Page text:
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What Is Duqu Up To?

As researchers debate over a possible Duqu-Stuxnet connection and study a new zero-day exploit used in the Duqu attack, still no word on the actual targets or its mission

Even as new clues have been uncovered about Duqu over the past few days -- most notably a new zero-day attack that spreads via a Microsoft Word document -- researchers remain at odds over whether this latest highly targeted threat with several parallels to Stuxnet is actually related to Stuxnet.

The discovery revealed yesterday of a zero-day exploit used in the Duqu attack -- specifically, a Word file containing malware that exploits a previously unknown flaw in Windows that was sent to one of the Duqu victim organizations -- still doesn't provide much more information on what specifically Duqu is up to, or who specifically should be worried about it.

Duqu, which originally was found in some unnamed European organizations and appeared to be attacking industrial control-system vendors and certificate authorities (CAs), was thought to be the first stage of a next-generation Stuxnet-type attack. Unlike Stuxnet, which was specifically targeting Iran's nuclear facilities, Duqu is about cyberespionage and not aimed at process control systems. Some commonalities between the two threats have researchers debating whether Duqu is a spinoff of Stuxnet's source code, or whether the same players are behind it as were with Stuxnet.

Researchers from Symantec, McAfee, and F-Secure all say whoever wrote the backdoor had their hands on Stuxnet source code. About half of the code in Duqu is the same as the code used in Stuxnet, according to Symantec.

Meantime, neither Microsoft nor Symantec, which is studying the zero-day exploit, has shared the dropper with other AV firms. Microsoft says it's working on a fix, although experts don't expect it to come in next week's Patch Tuesday release.

"Microsoft is collaborating with our partners to provide protections for a vulnerability used in targeted attempts to infect computers with the Duqu malware. We are working diligently to address this issue and will release a security update for customers through our security bulletin process," says Jerry Bryant, group manager for response communications in Microsoft Trustworthy Computing.

Still missing is an in-depth analysis of the dropper, which could lead to the true motive behind the attack and would help organizations potentially in the bull's eye to prepare and be on the lookout for Duqu infections. "I don't expect to find any additional zero-days, but if we do find them, we could perhaps have a better clue about the motive," says Roel Schouwenberg, senior researcher at Kaspersky Lab, who notes that there might not be just one dropper. "Then again, these files seem to be created on a per-incident basis. So the insight that one dropper gives us may not be fully applicable to the other targets."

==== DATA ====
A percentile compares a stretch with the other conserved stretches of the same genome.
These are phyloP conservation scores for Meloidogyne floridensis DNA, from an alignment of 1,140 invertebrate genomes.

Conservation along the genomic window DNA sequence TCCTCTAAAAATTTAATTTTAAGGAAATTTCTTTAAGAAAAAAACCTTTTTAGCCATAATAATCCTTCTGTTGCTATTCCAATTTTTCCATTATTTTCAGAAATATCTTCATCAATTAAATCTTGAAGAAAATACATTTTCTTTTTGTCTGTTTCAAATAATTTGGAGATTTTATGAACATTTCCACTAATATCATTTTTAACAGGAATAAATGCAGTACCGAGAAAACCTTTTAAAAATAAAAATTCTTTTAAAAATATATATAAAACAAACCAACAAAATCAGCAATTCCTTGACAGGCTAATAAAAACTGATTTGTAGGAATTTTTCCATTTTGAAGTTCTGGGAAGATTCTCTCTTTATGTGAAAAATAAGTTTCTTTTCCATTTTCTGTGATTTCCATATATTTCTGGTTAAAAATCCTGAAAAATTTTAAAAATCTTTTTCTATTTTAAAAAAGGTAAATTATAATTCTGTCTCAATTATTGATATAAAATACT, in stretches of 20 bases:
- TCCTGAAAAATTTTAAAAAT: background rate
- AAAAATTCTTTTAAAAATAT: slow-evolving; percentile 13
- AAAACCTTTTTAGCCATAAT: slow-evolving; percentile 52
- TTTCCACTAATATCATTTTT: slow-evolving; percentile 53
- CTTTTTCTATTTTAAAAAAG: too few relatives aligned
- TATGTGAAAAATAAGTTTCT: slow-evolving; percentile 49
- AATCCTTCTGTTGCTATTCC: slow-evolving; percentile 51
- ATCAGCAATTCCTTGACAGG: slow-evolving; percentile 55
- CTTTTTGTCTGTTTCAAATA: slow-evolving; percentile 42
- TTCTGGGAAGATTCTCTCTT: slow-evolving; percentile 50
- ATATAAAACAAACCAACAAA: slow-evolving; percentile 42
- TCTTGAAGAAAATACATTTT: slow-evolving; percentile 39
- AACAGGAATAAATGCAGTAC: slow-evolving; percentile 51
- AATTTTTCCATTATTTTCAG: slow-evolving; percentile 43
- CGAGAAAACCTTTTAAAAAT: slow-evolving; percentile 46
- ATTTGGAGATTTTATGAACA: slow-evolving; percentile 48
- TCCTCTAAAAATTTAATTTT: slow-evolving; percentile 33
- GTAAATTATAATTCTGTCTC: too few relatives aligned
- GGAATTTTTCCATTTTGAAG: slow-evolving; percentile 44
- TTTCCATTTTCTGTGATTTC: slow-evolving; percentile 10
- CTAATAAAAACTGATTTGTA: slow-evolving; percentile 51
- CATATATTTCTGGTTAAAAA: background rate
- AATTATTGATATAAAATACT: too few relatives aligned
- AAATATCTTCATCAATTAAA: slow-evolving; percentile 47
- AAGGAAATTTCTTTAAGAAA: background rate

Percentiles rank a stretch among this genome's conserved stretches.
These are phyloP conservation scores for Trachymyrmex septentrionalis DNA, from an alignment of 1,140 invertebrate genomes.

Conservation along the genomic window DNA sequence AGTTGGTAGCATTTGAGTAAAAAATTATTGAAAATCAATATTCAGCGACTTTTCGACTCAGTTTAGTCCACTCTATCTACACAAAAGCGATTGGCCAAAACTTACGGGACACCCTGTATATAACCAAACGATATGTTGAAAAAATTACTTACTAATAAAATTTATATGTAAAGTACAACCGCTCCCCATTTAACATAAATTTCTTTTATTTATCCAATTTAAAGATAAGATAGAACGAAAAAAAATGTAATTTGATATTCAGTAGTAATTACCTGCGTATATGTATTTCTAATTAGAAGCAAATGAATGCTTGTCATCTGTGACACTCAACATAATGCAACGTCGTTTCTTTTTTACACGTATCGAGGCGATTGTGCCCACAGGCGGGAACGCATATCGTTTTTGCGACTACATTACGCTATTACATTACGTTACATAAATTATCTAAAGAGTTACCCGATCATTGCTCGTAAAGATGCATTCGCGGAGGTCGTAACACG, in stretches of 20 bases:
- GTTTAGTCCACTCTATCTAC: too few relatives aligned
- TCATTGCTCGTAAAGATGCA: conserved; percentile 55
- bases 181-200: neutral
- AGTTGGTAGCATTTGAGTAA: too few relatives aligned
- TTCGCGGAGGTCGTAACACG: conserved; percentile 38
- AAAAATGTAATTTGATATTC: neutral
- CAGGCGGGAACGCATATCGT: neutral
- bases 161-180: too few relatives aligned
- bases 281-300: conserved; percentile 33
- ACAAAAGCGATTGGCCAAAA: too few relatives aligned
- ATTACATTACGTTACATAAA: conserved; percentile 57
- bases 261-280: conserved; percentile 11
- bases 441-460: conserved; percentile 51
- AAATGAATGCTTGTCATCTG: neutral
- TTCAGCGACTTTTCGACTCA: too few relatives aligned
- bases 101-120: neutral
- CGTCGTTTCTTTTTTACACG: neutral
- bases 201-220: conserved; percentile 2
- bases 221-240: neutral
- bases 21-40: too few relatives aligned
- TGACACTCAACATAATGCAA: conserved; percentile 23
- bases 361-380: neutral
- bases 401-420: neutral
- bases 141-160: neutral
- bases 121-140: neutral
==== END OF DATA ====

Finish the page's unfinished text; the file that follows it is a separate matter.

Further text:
Schouwenberg says with details on the dropper and exploit not yet being shared among security firms, and no names being named as victims, the model for fighting this threat is "broken."

"While I can definitely appreciate the need for anonymity of the target company, it shows we're dealing with a broken model. It's quite likely the Duqu operation is ongoing, and getting out better protection as soon as possible is obviously important," he says. "Hopefully, one of the main takeaways for the industry will be to work on a more intelligent system that enables us to more easily share certain information when the victim's anonymity is a key concern."

Some researchers say the zero-day provides yet another reason to believe a Stuxnet-Duqu connection due to similarities in the Duqu's exploit and that of Stuxnet's.

But other researchers say confirming a definite connection between the two attacks is premature. Tom Parker, chief technology officer at FusionX, says while they authors of the two threats are likely related somehow, there's still much we don't know about Duqu. "It's incorrect to assume with absolute certainty that they are the one and the same. All of the technical likenesses that have been referenced by Symantec could possibly be forged -- whether that's likely is a different question -- however, Symantec are speaking in absolute terms, which I think is wrong," Parker says.

"If you recall with Stuxnet, it took months to really figure out what its true purpose was," he says.

Parker's doubts echo those of Secureworks, whose researchers also aren't sold on a Duqu-Stuxnet connection. "The ultimate payloads of Duqu and Stuxnet are significantly different and unrelated. One could speculate the injection components share a common source, but supporting evidence is circumstantial at best and insufficient to confirm a direct relationship. The facts observed through software analysis are inconclusive at publication time in terms of proving a direct relationship between Duqu and Stuxnet at any other level," they wrote last week.

Next page: 'Reinforcing' a Stuxnet connection Kelly Jackson Higgins is the Executive Editor of Dark Reading. She is an award-winning veteran technology and business journalist with more than two decades of experience in reporting and editing for various publications, including Network Computing, Secure Enterprise ... View Full Bio

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